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Bluff The Listener


From NPR and WBEZ-Chicago, this is WAIT WAIT...DON'T TELL ME!, the NPR News quiz. I'm Carl Kasell. We're playing this week with Paula Poundstone, Brian Babylon and Kyrie O'Connor. And here again is your host, at the Chase Bank Auditorium, Peter Sagal.



Thank you everybody. It is time for the WAIT WAIT...DON'T TELL ME! Bluff The Listener game. Call 1-888-Wait-Wait to join us on air. Hi, you're on WAIT WAIT...DON'T TELL ME!

CARL CARLSON: Hi there, Carl Carlson calling from Plainfield, Vermont.

SAGAL: Say your name again.

CARLSON: Carl Carlson.

SAGAL: Carl Carlson.

CARLSON: Correct.

SAGAL: I love it.


SAGAL: Carl, welcome to the show. You're going to play the game in which you have to tell truth from fiction. Carl, what is Carl's topic?

KASELL: The meaning of "is" is "is".

SAGAL: Politics seems so nuts these days, so people tend to get nostalgic for the peaceful, quiet days of the Clinton White House.


SAGAL: Believe it or not, we did not hear everything strange and scandalous that went down there. Just this week, we heard an explosive new story about the Clinton administration. Each of our panelists will tell you a story about the Clintons. Only one is true. Ready to play?

CARLSON: Certainly.

SAGAL: First, let's hear from Kyrie O'Connor.

KYRIE O'CONNOR: The maid cleaning the Oval Office was the first to notice, the little cannonball was missing. Perched on a wooden stand, it had graced the office since 1932, a gift from the king of England. It had come from a gun mounted on Sir Francis Drake's storied galleon "The Golden Hind."

She searched high and low, nothing. The Secret Service got involved, still nothing. The search became frantic when someone noticed an appointment on the calendar with the British ambassador for the following afternoon.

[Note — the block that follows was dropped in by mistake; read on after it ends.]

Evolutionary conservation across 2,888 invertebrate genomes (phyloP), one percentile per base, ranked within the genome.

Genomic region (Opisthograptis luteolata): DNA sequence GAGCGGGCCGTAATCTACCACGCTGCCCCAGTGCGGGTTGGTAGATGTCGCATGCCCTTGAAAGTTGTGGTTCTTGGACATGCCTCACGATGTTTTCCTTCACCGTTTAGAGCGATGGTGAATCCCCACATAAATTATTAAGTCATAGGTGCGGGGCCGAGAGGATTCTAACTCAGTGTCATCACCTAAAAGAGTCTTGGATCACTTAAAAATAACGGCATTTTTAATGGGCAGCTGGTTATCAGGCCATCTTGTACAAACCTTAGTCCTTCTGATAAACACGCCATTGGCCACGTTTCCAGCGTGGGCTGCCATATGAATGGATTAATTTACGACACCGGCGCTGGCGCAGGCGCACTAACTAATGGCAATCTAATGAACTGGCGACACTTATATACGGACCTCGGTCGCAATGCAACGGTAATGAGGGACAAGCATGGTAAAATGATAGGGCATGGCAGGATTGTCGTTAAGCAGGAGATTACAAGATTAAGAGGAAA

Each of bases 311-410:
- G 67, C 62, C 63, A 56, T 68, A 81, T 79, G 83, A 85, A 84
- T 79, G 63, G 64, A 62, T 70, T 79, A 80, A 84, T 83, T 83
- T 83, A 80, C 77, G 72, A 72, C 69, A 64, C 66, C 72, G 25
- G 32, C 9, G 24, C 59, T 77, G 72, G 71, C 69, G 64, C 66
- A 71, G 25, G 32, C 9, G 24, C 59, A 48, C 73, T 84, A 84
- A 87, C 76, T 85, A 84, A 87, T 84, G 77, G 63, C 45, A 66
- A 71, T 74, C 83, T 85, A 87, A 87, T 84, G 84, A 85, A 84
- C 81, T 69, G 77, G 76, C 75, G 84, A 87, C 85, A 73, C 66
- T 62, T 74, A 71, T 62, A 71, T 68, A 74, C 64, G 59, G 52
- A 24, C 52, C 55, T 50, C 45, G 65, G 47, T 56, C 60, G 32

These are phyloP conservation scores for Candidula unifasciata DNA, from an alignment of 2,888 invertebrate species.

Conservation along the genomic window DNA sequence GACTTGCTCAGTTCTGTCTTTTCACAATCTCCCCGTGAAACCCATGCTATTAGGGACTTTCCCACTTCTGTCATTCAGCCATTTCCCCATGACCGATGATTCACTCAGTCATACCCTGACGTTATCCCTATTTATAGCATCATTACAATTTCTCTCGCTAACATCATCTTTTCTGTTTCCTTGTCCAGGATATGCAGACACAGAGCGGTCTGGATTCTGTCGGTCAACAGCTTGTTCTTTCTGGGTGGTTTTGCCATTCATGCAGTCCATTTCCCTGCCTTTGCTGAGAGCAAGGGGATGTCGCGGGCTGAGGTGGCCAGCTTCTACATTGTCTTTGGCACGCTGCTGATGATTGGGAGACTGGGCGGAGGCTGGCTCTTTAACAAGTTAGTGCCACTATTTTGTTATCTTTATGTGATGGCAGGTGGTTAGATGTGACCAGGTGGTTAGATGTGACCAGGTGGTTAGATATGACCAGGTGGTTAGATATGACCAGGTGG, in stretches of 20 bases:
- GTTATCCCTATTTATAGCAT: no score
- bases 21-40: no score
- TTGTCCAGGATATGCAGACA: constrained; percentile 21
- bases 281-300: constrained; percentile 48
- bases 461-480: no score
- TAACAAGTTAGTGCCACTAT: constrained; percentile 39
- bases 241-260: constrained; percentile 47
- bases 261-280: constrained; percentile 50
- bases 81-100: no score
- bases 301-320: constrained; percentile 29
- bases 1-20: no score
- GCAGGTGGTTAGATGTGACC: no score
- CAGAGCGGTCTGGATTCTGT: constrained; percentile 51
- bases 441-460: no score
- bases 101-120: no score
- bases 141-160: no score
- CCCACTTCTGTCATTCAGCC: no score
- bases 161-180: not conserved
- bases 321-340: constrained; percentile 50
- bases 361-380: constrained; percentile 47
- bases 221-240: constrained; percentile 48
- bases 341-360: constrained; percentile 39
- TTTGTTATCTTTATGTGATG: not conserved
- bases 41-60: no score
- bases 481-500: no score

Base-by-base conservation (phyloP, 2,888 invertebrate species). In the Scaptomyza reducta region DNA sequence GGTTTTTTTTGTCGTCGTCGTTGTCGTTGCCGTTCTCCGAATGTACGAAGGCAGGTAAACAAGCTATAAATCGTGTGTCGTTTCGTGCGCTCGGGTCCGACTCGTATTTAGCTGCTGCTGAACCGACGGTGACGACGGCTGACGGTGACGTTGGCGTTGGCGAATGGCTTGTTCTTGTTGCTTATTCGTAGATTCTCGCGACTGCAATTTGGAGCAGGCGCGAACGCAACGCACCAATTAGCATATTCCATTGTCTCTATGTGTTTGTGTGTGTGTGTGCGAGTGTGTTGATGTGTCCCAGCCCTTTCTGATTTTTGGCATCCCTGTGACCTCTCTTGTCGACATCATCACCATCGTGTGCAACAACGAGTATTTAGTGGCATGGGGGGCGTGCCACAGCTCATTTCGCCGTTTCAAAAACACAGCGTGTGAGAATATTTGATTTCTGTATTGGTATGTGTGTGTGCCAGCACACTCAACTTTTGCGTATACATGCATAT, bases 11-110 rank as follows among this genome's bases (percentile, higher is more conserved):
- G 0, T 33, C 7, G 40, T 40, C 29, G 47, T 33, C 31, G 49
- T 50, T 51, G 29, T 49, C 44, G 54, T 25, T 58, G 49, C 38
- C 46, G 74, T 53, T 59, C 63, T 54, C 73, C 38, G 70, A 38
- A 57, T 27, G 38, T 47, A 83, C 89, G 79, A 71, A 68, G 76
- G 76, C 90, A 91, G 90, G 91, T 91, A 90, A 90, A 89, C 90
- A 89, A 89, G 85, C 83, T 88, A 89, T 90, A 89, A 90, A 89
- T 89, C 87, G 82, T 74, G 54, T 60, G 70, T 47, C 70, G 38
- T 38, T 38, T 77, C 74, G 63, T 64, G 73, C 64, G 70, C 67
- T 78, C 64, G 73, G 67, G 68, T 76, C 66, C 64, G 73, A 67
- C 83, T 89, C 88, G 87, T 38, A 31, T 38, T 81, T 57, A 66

Then the president's secretary, Betty Currie, noticed a pile of wet splinters in the middle of the hallway. Wet, slobbery splinters. It was what was left of the ball's wooden stand. And not too far away, was the president's chocolate lab Buddy, looking just a little guilty.

Veterinary x-rays confirmed that the ball was nestled peacefully in Buddy's tummy. But it couldn't and wouldn't stay there. A Secret Service agent was deputized to take Buddy on all his bathroom breaks and, sure enough, the next day, the ball was discharged from Buddy's golden hind.


O'CONNOR: Swiftly sanitized and placed on a new stand, where it rests today.


SAGAL: The amazing disappearing and then disgustingly reappearing British cannonball. Your next story of a Clintonian secret that finally came to light comes from Brian Babylon.

BRIAN BABYLON: It's a tradition for most outgoing presidents and governors to make some last-minute pardons. As most of you remember, President Clinton got some heat after pardoning 140 people on his last day in office, including fugitive businessman Marc Rich, for his 51 counts of tax fraud.

But among those 140 people is another convicted entrepreneur that Clinton would love to forget: Lex Luther, Superman's arch nemesis and CEO of LexCorp. He had made significant contributions to both Bill's presidential campaign and Hillary's senatorial campaign. No one is really clear on how Mr. Luther's name ended up on the list for consideration, but Clinton was adamant about the pardon after seeing the campaign contributions.